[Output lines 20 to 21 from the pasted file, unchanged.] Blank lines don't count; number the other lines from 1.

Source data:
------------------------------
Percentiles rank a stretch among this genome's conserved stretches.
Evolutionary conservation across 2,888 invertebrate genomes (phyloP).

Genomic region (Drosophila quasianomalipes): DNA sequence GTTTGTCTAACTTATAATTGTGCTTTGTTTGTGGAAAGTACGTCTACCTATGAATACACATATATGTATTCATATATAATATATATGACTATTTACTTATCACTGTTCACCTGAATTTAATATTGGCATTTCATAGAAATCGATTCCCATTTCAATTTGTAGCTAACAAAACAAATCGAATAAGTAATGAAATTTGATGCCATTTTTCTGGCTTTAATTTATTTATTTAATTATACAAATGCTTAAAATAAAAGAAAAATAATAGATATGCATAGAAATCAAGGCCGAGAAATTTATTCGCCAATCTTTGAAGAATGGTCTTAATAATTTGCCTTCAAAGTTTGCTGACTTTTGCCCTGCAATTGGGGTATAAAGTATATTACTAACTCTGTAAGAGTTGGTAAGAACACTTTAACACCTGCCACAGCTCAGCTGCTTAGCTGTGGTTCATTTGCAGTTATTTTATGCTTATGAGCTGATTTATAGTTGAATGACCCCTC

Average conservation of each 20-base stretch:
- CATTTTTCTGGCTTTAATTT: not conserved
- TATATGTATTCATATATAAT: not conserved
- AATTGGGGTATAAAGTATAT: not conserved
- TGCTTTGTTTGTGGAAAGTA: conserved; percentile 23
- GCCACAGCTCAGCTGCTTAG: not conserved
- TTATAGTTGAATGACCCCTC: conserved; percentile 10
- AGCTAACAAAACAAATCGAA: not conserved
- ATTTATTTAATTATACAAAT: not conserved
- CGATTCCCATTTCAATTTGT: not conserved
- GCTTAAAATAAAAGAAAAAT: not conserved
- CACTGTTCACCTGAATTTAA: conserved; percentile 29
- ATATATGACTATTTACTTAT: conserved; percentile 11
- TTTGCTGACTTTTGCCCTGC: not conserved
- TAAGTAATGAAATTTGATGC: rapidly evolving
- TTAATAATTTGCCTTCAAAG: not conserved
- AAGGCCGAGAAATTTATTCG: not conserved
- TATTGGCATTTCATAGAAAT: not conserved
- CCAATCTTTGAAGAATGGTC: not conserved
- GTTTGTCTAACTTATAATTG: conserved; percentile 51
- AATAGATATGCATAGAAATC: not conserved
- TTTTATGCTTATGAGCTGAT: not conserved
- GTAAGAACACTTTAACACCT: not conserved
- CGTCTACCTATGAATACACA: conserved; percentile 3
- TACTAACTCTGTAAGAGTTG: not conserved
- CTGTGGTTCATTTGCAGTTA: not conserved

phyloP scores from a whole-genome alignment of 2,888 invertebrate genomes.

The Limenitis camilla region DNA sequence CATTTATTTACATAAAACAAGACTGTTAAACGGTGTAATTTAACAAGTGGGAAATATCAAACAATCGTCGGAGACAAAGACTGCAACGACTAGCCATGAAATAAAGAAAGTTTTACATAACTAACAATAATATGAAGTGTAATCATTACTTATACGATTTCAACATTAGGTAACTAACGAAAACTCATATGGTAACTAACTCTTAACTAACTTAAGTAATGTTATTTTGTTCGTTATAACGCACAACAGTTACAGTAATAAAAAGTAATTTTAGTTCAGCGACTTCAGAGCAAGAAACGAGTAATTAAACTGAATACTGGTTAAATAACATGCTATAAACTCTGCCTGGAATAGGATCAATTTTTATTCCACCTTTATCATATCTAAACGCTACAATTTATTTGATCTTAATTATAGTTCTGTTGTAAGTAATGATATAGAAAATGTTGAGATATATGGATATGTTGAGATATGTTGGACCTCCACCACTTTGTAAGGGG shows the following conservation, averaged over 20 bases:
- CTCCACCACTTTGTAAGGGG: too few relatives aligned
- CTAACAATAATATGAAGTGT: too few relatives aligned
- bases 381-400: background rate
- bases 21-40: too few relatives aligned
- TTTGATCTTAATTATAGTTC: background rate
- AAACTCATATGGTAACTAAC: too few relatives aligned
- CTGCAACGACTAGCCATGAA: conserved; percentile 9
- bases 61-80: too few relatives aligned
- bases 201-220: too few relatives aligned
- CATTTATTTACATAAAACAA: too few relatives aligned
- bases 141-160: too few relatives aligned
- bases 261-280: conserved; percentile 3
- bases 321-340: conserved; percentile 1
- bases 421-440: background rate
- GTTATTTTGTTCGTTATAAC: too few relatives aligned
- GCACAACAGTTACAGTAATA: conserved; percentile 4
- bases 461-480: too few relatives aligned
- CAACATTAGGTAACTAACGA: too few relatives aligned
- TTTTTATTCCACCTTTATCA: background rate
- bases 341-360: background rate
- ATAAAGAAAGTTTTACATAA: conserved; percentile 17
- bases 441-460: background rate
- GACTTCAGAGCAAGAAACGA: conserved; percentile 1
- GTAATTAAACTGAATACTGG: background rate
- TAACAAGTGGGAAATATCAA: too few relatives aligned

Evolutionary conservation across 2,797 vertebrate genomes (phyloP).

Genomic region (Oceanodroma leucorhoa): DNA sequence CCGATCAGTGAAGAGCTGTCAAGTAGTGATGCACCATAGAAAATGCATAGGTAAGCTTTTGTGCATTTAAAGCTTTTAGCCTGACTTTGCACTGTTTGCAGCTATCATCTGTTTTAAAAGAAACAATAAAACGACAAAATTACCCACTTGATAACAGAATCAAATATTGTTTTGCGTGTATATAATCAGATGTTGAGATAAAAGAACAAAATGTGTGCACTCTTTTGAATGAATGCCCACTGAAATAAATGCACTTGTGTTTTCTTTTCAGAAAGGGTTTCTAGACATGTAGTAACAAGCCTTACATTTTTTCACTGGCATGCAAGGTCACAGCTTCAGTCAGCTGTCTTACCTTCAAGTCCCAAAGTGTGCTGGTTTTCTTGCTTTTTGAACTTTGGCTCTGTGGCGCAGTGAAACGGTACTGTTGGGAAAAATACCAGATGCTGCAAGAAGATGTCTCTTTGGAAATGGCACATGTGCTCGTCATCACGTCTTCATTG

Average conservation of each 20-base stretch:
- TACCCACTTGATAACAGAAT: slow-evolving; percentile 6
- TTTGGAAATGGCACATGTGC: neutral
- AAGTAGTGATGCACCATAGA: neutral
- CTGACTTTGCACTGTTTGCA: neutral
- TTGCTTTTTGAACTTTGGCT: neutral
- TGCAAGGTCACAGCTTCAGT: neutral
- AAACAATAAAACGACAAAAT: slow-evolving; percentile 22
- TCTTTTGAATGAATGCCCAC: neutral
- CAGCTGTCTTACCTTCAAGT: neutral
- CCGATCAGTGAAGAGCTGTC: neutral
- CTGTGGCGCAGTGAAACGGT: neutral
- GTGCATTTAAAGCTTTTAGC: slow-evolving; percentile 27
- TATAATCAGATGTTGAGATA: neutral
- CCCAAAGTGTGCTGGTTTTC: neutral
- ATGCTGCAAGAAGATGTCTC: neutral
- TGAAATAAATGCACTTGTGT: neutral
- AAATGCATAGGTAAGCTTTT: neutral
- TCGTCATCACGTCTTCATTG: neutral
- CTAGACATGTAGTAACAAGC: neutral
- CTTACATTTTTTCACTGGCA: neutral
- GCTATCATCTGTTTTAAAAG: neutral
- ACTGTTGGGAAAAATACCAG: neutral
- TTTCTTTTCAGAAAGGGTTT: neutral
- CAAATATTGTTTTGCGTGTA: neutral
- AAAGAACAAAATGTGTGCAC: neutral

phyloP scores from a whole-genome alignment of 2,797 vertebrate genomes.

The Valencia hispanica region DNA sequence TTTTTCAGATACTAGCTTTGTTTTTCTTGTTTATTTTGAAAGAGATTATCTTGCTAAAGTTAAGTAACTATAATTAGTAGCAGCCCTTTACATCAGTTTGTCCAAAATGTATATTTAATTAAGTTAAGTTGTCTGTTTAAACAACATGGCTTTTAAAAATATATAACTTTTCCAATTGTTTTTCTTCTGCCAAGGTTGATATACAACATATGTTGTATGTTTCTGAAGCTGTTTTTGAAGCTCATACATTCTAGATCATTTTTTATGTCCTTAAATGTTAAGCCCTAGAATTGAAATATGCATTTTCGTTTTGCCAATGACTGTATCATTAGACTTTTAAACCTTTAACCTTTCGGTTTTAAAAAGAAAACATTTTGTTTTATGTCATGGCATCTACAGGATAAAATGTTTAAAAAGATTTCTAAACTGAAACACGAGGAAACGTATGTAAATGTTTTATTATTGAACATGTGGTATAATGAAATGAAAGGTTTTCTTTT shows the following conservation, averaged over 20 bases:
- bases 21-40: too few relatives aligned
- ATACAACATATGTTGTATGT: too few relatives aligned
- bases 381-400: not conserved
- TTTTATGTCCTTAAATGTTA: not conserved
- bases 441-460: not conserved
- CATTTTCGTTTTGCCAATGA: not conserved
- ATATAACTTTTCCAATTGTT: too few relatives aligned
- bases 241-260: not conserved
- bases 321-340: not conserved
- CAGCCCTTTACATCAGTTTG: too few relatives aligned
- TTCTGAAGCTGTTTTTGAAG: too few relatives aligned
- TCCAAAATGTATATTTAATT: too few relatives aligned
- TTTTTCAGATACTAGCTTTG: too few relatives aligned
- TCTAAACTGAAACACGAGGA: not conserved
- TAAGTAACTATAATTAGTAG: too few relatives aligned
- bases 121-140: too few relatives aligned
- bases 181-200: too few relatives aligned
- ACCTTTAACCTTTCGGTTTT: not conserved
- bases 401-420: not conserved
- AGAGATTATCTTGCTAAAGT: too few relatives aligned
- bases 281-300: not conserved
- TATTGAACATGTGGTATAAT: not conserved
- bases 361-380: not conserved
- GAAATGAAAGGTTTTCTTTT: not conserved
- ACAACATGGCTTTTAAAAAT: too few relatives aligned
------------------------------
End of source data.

- AAGGCCGAGAAATTTATTCG: not conserved
- TATTGGCATTTCATAGAAAT: not conserved